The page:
How You Play the Game

PK Subban, behaving awesomely/inappropriately/interestingly, and therefore winning hockey.

PK Subban, behaving awesomely/inappropriately/interestingly, and therefore winning hockey.

Why, exactly, is it a problem for hockey to be unfair? Okay, sure, maybe it has some depressing existential implications concerning the potential for fairness in other parts of life. And maybe it’s a troubling experience when that unfairness hits your team. But there are plenty of games- not sports so much, but the sorts of games we play on boards or at tables in Vegas- wherein the outcomes are dictated in part or in whole by randomness. Even knowing that, we still enjoy them. We still choose to play. Why can’t we think of hockey in the same mold, as a long succession of weighted dice, rolled by a trickster god? Is it possible to say, yeah, sure, it’s unfair, so what?

Yes, it is, but in doing so one calls into question many, if not all, of the conventional narratives of the sport. Admitting that a large part of the game is not determined by any particular skill, action, or intention on the part of any team or individual means decoupling results from both talent and choices. This is troubling because sports narratives are almost universally meritocratic in tone, with winning postulated as the highest value. If you admit that any and all actions, no matter what their inherent value, can easily and frequently be swamped by chance, it starts to undermine the functionality of free will.

Free will, after all, isn’t just the ability to choose things but the ability to enact those choices in the world. Anything that invalidates the efficacy of free will substantively invalidates it’s actual freedom. If I am in prison in Reno, I theoretically still have the ability to “choose” to go to Lubbock. I can make up my mind, pack my bags, maybe even get on the phone and book a flight- before running smack into a row of iron bars. I am still making a choice, but without the power to realize it, that freedom of choice is little more than a mockery of itself.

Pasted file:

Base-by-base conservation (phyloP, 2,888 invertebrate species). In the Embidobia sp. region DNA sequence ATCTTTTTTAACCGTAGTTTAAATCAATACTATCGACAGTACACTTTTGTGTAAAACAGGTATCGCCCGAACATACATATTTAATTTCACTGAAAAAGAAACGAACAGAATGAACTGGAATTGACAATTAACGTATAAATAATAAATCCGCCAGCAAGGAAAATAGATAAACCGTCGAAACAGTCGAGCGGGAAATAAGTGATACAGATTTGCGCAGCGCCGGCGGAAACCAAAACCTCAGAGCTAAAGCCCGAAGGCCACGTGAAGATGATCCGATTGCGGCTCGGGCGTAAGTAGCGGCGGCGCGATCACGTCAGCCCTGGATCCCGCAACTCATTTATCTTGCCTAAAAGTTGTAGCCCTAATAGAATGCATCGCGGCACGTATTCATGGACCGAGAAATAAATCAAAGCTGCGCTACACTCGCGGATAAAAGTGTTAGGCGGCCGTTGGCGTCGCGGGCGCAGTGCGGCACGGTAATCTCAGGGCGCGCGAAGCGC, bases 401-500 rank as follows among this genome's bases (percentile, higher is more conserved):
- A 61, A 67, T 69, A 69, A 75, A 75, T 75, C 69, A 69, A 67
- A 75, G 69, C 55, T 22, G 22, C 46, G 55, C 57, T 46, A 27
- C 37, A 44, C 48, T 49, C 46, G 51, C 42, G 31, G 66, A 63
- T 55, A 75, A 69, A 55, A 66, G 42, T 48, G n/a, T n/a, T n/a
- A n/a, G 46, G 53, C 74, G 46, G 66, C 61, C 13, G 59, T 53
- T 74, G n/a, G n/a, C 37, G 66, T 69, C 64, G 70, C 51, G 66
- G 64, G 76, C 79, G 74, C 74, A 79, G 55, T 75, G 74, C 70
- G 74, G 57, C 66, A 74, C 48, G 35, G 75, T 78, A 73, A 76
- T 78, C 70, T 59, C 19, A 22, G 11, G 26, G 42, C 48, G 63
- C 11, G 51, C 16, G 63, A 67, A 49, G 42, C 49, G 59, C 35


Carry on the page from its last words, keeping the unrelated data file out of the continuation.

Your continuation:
So it is when the outcomes of games and seasons are dictated by unfair causes, be those injuries, reffing, resources, bounces, or percentages. Such results don’t invalidate all of the effort, but depending on exactly how unfair the outcome- how brutal the gut punch- it can invalidate a lot of it. The worst pain in the game isn’t losing itself; it’s losing unjustly. Fair losses are motivating: either they draw attention to the flaws in one’s own game, which might be fixed, or they showcase the superior play of another squad, to which one might aspire. Being honestly outplayed is a challenge to play better. Unfair losses, though, retroactively devalue the effort that came before them. All that practice, all that training, all that focus, everything that goes into creating a win-worthy performance- they all failed, because… luck. Hockey’s most important core narrative is the one of constant self-sacrifice in the name of winning; if winning can’t be expected no matter what the sacrifice, why are we doing all the sacrificing again?

Even our so-called “underdog” stories are meritocratic. They’re supposed to be about bad teams that triumph, but usually such “bad” teams aren’t presented as actually bad, but simply misjudged, undervalued, discriminated against, rag-tag or somehow otherwise wronged by the world. They always, ultimately, win in ways compatible with our sense of fairness. Nobody ever made a movie about a team that gets solidly outplayed for fifty-five minutes, but wins on the strength of a weird bounce off the back boards and the goalie’s ass sometime in the second period doldrums. Nobody, not even the most die-hard homers, was ever inspired by a team winning because their opponent’s star had a back injury and also the refs awarded a penalty for a non-existent trip in OT. These moments happen all the time in hockey, but they’re not the stuff of beloved underdog stories. The best feeling you can possibly feel about an unjust outcome is relief. The worst is crushing existential despair.

Sports are not supposed to be random. Chaos is not in itself a bad thing, or contrary to entertainment value. But that’s not what sports are. Sports stories aren’t stories about randomness. They’re stories about well-earned, justified results; fantasies of a meritocracy more pure than any found outside of a rink, court, or field. May the best man win.